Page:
141. Klüver H, Bucy P (1939) Preliminary analysis of functions of the temporal lobes in monkeys. Arch Neurol Psychiat 6, 42: 979–1000Google Scholar
  142. Konigsmark BW, Murphy EA (1972) Volume of the ventral cochlear nucleus in man — its relationship to neuronal population and age. J Neuropathol Exp Neurol 31: 304–316PubMedCrossRefGoogle Scholar
  143. Larsson T, Sjögren T, Jacobson G (1963) Senile dementia, a clinical, sociomedical and genetic study. Acta Psych Scand 39 (suppl 167): 1–257Google Scholar
  144. Lassen NA, Munck O, Tottey ER (1957) Mental function and cerebral oxygen consumption in organic dementia. Arch Neurol Psych 77: 126–133Google Scholar
  145. Lauter H (1968) Zur Klinik und Psychopathologie der Alzheimerschen Krankheit. Psychiat Clin 1: 85–108Google Scholar
  146. Lauter H (1970) Über Spätformen der Alzheimerschen Krankheit und ihre Beziehung zur senilen Demenz. Psychiat Clin 3: 169–189Google Scholar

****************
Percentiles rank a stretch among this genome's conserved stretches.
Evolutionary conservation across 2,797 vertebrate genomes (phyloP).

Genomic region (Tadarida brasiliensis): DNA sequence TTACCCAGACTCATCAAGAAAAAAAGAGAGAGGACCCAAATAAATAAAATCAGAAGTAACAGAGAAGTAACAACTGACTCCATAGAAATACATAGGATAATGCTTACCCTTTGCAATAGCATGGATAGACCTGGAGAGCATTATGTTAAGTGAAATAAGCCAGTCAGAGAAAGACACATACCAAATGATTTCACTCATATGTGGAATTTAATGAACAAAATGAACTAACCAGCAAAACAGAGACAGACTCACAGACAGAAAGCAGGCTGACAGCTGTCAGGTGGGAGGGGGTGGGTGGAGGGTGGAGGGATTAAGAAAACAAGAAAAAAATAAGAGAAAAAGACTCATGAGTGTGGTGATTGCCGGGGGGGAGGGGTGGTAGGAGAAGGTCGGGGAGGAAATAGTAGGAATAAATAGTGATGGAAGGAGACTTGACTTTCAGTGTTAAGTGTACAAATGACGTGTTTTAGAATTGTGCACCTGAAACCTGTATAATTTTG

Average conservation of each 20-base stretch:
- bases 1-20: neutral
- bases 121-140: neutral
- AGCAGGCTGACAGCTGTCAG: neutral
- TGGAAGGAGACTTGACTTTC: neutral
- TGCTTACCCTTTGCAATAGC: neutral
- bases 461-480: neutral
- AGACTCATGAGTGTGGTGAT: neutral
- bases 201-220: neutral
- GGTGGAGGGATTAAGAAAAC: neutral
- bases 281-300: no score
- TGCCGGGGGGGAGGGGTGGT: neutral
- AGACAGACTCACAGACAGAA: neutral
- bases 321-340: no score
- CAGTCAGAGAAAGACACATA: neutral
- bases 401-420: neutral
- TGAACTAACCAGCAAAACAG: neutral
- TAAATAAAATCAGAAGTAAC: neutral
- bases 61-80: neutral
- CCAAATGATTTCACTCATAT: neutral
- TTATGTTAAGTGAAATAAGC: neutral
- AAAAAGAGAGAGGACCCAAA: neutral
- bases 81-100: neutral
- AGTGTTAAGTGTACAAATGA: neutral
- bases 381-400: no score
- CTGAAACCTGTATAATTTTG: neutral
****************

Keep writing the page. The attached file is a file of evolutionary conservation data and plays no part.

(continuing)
147. Lee Sh-Sh, Stemmermann GN (1978) Congophilic angiopathy and cerebral hemorrhage. Arch Pathol Lab Med 102: 317–321PubMedGoogle Scholar
  148. Letemendia F, Pampiglione (1958) Clinical and electroencephalographic observations in Alzheimer’s disease. J Neurol Neurosurg Psychiat 21: 167–172Google Scholar
  149. Lökken A, Cyvin K (1954) A case of clinical juvenile amaeurotic idiocy with the histological picture of Alzheimer’s disease. J Neurol Neurosurg Psychiat 17: 211–215CrossRefGoogle Scholar
  150. Mancardi GL, Perdelli F, Rivano C, Leonardi A, Bugiani O (1980) Thickening of the basement membrane of cortical capillaries in Alzheimer’s disease. Acta Neuropathol (Berl) 49: 79–83CrossRefGoogle Scholar
  151. Mandybur TI (1975) The incidence of cerebral amyloid angiopathy in Alzheimer’s disease. Neurology 25: 120–126PubMedGoogle Scholar
  152. Mandybur TI, Bates SRD (1978) Fatal massive intracerebral hemorrhage complicating cerebral amyloid angiopathy. Arch Neurol 35: 246–248PubMedGoogle Scholar
  153. Mandybur TI, Nagpaul AS, Pappas S (1977) Alzheimer neurofibrillary change in subacute sclerosing panencephalitis. Ann Neurol 1: 103–107PubMedCrossRefGoogle Scholar
  154. Mann DMA (1978) Granulovacuolar degeneration in pyramidal cells of the hippocampus. Acta Neuropath (Berl) 42: 149–151CrossRefGoogle Scholar